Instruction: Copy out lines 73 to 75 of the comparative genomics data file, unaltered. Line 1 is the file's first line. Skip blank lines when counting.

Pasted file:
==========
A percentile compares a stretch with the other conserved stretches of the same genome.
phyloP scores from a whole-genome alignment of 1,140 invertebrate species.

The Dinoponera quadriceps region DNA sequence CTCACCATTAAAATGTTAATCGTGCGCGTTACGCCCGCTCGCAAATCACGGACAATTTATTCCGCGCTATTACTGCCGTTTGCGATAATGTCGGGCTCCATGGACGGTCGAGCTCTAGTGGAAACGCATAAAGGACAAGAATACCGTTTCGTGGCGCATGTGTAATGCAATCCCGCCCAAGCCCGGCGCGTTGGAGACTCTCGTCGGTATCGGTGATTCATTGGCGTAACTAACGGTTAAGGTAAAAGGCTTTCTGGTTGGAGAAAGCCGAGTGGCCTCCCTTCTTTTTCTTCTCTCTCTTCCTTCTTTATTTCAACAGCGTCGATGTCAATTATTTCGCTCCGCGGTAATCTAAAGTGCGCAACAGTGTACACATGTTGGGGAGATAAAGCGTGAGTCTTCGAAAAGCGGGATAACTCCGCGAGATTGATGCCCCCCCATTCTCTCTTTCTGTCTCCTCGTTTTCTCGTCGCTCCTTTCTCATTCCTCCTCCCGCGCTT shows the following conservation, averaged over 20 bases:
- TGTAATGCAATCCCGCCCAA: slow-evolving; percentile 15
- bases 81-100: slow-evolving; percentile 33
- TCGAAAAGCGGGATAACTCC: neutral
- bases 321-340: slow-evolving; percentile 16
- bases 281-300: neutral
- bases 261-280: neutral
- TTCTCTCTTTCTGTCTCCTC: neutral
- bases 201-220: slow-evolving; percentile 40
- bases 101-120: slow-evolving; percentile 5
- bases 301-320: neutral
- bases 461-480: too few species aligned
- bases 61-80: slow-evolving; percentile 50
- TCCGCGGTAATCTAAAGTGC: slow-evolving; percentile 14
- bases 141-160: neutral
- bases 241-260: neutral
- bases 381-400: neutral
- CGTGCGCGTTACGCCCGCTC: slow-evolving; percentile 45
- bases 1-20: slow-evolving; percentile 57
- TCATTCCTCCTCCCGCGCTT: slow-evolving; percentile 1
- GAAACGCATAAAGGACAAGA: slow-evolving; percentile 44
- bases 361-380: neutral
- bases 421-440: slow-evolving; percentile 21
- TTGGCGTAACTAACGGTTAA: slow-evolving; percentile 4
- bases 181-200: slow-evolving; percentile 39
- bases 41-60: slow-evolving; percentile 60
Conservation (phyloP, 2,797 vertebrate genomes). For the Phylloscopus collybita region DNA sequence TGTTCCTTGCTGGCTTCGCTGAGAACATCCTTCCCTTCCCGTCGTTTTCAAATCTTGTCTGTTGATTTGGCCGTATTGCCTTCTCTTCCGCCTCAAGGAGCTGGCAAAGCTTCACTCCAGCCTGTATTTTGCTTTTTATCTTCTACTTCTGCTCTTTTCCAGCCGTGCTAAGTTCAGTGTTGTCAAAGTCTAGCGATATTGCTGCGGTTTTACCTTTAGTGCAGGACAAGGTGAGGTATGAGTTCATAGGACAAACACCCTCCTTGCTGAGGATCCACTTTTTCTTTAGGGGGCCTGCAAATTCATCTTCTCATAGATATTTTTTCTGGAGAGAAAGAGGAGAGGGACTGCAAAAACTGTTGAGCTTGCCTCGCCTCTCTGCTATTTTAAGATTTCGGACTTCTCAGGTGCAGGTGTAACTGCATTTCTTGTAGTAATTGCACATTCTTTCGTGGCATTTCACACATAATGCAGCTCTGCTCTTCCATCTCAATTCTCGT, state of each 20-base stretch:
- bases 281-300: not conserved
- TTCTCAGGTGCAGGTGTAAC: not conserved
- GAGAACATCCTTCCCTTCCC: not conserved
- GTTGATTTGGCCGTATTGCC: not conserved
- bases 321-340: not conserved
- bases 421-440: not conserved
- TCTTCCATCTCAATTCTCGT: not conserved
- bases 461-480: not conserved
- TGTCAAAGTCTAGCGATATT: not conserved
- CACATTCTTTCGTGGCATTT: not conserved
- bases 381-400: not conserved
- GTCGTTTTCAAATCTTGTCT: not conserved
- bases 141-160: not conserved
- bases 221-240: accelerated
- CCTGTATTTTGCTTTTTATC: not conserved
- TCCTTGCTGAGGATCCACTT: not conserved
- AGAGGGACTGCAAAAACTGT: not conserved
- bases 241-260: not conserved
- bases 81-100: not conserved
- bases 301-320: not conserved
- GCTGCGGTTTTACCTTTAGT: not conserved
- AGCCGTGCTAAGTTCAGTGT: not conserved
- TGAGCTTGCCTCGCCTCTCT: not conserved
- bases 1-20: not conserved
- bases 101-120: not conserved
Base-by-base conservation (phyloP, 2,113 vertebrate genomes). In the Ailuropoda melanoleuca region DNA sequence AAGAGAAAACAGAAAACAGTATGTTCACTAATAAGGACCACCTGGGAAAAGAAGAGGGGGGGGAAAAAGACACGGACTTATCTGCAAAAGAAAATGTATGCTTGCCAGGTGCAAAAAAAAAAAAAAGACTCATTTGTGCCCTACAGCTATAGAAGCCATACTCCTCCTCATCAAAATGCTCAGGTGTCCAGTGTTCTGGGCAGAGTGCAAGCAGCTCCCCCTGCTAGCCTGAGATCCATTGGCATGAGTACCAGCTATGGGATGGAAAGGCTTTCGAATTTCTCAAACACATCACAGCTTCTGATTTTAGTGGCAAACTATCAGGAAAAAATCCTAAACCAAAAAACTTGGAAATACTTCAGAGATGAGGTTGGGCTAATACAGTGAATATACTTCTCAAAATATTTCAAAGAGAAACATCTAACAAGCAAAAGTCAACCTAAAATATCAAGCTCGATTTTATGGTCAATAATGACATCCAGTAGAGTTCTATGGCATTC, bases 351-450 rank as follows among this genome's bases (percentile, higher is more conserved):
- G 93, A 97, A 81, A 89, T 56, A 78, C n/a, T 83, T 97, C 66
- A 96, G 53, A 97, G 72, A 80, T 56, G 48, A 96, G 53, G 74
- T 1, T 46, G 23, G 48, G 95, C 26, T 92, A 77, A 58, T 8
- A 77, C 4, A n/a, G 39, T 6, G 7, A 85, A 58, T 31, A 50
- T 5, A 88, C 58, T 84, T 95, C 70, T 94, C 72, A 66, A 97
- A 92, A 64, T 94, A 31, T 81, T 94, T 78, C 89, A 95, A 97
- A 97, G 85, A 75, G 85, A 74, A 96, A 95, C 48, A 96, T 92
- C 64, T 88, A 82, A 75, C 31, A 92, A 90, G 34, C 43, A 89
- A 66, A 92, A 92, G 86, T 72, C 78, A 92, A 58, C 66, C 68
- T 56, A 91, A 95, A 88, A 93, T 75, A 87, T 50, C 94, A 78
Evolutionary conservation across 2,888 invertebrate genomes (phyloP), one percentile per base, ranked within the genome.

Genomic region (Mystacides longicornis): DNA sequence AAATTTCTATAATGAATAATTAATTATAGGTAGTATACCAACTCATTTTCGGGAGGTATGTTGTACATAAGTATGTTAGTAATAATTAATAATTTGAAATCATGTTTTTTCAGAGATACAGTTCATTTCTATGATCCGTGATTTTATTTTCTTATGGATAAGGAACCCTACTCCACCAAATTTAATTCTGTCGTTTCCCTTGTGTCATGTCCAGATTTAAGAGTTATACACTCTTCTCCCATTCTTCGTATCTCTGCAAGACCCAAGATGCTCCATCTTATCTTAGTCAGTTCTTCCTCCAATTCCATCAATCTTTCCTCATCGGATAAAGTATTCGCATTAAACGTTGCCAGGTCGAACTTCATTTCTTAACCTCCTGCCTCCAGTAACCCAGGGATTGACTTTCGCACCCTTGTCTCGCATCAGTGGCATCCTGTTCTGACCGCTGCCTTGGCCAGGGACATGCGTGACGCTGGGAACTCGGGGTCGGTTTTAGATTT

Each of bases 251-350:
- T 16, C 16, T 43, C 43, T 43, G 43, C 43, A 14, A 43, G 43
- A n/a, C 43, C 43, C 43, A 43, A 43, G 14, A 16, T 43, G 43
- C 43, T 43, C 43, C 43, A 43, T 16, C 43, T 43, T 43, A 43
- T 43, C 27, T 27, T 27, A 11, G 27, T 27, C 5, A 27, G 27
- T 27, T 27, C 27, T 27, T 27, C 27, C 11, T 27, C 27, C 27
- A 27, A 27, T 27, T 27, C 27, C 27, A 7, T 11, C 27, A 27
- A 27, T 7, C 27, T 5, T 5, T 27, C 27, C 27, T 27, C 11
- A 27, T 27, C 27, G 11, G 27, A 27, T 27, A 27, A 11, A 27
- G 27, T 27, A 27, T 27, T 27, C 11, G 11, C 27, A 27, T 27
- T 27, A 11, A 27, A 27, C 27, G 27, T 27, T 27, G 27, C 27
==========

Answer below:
- T 27, T 27, C 27, T 27, T 27, C 27, C 11, T 27, C 27, C 27
- A 27, A 27, T 27, T 27, C 27, C 27, A 7, T 11, C 27, A 27
- A 27, T 7, C 27, T 5, T 5, T 27, C 27, C 27, T 27, C 11